Thursday, 18 June 2009

Gillespie dynasty

The Gillespie family dynasty at the Toronto Sun, spanning Day One to last week, has come to an end with the departure of Larry Gillespie.

Larry, with 34 years under his belt, took a buyout after IT was told there would be an involuntary layoff if someone didn't volunteer to take a package.

"So Larry volunteered," says Maryanna Lewyckyj, a former Sun vet/layoff casualty and Larry's better half.

Larry, who left the building June 9, got his well-attended sendoff, but no words in the Sun for his productive, three-plus decades at the tabloid. None that we could find.

"Dave Blizzard was at the sendoff and Trudy Eagan (who was in New Brunswick presenting a scholarship in memory of her brother Tom) sent a warm message to Larry wishing him well," says Maryanna.

"Other old Sun faces at the bash included Darlene Avery, Larry's sister Colleen Leblanc, Art Roach and his wife Lindy, Andy Balfour, Randy Miller and Calvin Reynolds.

"Several current employees also managed to make it to the sendoff."

Maryanna says "kudos to Tim Peckham for a brilliant front page and to Stephen Fraser for rounding up a great photo of Larry, who is notoriously camera shy. Gary Latham coordinated the sendoff, and Larry's sister helped spread the word."

She says Larry's departure marks the end of an era for the Gillespie clan. His brother, Chris, and sister, Colleen, got laid off on the same day. And the closure of the press room eliminated positions for his brothers Glenn and Paul (a Day Oner).

The Gillespies were legends in their own time at the Sun.

Maryanna says Larry's first job at the Sun was in the Sun Syndicate department. He later moved to information services (as it was then called).

"He worked through the era when editorial types associated CSI with monochrome monitors, not high-tech forensic technology. Computer filing freedom for reporters on the road first came from Radio Shack TRS-80 computers, the model T of journalism laptops.

"It's hard to believe now that we could have put out a paper with such primitive technology. But it was the content that made the underdog Sun such a success, not the technology."

Maryanna said Larry wanted his departure to be low key, but you can't keep a 34-year man 's exit and the end of the Gillespie dynasty out of TSF.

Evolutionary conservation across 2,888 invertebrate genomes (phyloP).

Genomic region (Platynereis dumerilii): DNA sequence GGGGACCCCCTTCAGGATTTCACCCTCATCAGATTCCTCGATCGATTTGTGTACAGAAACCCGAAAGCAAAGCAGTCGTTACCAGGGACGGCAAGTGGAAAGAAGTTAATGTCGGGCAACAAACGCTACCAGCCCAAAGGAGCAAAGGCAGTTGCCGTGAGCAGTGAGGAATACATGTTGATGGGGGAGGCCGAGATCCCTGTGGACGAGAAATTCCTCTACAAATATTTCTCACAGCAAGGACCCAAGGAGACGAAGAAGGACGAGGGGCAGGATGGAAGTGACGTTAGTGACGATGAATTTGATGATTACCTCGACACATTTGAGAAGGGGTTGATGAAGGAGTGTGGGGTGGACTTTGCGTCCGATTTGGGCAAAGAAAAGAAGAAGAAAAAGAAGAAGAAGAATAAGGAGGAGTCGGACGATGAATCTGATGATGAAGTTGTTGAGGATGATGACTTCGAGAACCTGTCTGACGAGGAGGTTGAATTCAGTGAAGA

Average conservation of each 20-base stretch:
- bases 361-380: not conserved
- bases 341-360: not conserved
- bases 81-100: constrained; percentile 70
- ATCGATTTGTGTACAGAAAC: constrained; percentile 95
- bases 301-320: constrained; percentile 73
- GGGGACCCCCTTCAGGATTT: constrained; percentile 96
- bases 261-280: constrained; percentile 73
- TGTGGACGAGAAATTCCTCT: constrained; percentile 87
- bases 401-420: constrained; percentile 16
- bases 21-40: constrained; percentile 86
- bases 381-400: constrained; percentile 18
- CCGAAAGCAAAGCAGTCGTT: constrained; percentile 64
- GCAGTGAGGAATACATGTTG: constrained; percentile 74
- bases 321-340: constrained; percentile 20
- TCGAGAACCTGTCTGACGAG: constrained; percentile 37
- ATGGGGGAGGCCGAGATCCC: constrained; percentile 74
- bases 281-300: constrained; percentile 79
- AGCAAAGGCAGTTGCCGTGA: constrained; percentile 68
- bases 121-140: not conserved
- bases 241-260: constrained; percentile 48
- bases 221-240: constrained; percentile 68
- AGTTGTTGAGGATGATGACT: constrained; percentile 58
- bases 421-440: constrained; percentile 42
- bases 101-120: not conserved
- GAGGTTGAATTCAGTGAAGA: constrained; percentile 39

All the best to all of the Gillespies. You made a difference.


  1. What is it with you people? Someone retiring is not news for the masses. This is not another example of the evil overlords. Put it in the company newsletter, yes, but not the newspaper.

  2. Okay, I'll explain it: it is *not* in the newspaper. It is a long-standing tradition at many newspapers to use a front-page mockup as a going away or retirement gift.

  3. Anonymous June 18, what are you babbling about?
    Company newsletter? Newspaper? News for the masses?
    It was a made-up front page that is made up for staffers who leave.
    By the way, Anonymous June 18, Larry didn't retire.
    He took a buy out to prevent the layoff of the most junior person in IT. He saved someone's job, and to Larry, I thank you.

    Rob Lamberti
    Toronto Sun Unit
    CEP Local 87M

  4. I certainly would NOT refer to Mr Gillespie's leaving as retiring! He took one for the team after being told there would be 'involuntary' layoffs if no one volunteered to take a buyout - if that's not an example of the evil overlords I would like to know what is! The masses should know about his sacrifice after 34 years of service and he is deserving of our respect. Kudos to you Mr. Gillespie and I wish you and yours the very best in your future endeavors!
    PS I do not know Mr Gillespie but I am part of this world that we are all living in - for now.........

  5. >> but no words in the Sun for his productive, three-plus decades at the tabloid.

    Not hard to figure out that was a mock front, was hard to figure out why someone wanted his departure mentioned in the newspaper. That hard to understand?

  6. Larry, as the mighty Steve Miller once said..... "Take The Money and Run"